A principal source of Johnson's wealth appeared to be the television station he had acquired in Austin. KTCB was the only television station licensed in Austin; and every other city in the United States, the size of Austin, had at least two television stations. Such licenses were issued by the Federal Communications Commission, upon which political influence might be exercised by persons in power not overly scrupulous. How had Johnson and his family obtained a monopoly of Austin television? To what additional awkward testimony about KTCB might the statements of Reynolds and Young lead if this subject should be pursued?

Therefore, in an effort to prevent Walter Jenkins - former Senate employee, now a White House aide-from being called before the Committee to give sworn testimony, Counsel McLendon had Jenkins sign an affidavit: an affidavit unique in that Jenkins swore to the truth of a memorandum which was written by the Committee's chief counsel and chief investigator. This curious memorandum, referring to Jenkins, stated, "Nor does he have any knowledge of any arrangements by which Reynolds purchased advertising time on the TV station. "

Unimpressed by this remarkable document, Senator Curtis further questioned Reynolds. "Well, then," he asked the witness, "do you agree or disagree with this statement of Jenkins that Mr. McLendon, our counsel, has put in the record, as a statement, not of oral testimony but sworn to before a notary public: `Nor does he have any knowledge of any arrangements by which Reynolds purchased advertising time on the TV station.' You would disagree with that?"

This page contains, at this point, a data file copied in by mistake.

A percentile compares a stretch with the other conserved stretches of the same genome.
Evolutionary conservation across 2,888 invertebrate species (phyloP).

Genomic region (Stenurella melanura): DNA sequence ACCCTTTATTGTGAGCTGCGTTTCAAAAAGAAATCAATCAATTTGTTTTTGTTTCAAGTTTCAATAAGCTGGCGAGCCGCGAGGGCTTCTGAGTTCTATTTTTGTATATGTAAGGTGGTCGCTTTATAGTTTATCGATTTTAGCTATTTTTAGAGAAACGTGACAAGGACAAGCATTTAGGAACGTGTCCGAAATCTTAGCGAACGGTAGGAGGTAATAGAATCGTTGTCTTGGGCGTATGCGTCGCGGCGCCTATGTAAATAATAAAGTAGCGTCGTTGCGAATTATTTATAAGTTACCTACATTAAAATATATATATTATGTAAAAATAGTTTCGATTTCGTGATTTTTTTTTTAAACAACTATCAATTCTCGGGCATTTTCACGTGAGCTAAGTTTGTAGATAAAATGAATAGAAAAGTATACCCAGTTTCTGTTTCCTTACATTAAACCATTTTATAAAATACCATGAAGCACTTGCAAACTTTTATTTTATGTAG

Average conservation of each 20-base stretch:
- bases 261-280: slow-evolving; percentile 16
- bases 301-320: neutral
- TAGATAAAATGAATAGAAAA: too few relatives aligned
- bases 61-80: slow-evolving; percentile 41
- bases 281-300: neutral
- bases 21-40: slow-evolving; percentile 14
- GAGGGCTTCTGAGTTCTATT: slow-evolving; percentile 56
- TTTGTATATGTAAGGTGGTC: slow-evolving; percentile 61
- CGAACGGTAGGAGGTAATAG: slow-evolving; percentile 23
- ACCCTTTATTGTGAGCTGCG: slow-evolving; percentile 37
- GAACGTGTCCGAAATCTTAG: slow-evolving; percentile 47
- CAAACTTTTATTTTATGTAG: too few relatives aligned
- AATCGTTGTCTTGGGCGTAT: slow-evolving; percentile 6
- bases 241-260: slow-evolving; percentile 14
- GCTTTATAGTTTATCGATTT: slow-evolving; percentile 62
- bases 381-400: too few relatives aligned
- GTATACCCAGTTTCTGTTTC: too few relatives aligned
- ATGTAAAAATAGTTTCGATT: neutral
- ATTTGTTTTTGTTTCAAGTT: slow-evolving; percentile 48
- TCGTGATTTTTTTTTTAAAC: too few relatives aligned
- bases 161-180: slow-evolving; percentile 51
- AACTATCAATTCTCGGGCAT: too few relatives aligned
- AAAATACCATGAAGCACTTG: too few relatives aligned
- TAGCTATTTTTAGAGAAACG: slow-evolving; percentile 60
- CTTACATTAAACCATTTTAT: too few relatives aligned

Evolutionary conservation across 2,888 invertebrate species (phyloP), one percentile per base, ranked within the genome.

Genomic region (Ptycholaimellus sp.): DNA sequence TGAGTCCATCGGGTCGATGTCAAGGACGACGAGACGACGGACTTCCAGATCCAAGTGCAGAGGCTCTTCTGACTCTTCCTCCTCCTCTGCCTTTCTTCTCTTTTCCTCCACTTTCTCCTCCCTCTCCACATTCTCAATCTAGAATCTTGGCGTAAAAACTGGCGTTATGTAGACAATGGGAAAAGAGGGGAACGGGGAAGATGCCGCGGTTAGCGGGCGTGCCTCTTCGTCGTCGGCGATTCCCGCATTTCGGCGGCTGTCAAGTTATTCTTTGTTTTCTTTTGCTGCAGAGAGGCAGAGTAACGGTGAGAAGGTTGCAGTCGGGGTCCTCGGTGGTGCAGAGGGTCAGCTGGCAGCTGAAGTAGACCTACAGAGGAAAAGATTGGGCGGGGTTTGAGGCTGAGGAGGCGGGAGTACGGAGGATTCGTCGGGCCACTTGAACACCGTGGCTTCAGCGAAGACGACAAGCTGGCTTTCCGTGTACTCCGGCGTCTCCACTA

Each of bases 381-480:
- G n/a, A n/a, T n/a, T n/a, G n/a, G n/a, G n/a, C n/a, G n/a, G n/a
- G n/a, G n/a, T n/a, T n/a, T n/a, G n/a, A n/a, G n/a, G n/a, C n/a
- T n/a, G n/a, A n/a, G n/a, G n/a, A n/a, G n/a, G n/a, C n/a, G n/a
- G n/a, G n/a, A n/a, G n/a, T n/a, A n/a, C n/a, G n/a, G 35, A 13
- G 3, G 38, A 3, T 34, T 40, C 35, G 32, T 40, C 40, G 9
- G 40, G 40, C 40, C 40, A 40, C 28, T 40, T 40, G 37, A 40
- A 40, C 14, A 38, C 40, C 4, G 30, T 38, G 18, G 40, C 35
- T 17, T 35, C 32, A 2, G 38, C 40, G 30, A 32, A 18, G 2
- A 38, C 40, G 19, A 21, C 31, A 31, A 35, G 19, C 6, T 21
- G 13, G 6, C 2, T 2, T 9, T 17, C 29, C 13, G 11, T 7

Reynolds disagreed completely with the statement. In further testimony, it was learned that Huff Baines, of Austin, Reynolds' alleged competitor for the sale of insurance to Lyndon Baines Johnson, was a cousin of Johnson, and had sold a number of policies on the lives of people connected with the LBJ Company. Even though Reynolds had offered a better insurance contract than Baines had, it appeared, he had been required to provide advertising revenue to the Johnson station and the gift of a high-fidelity set as sweeteners, lest the contract be awarded to kinsman Baines. And Baker had made the deal.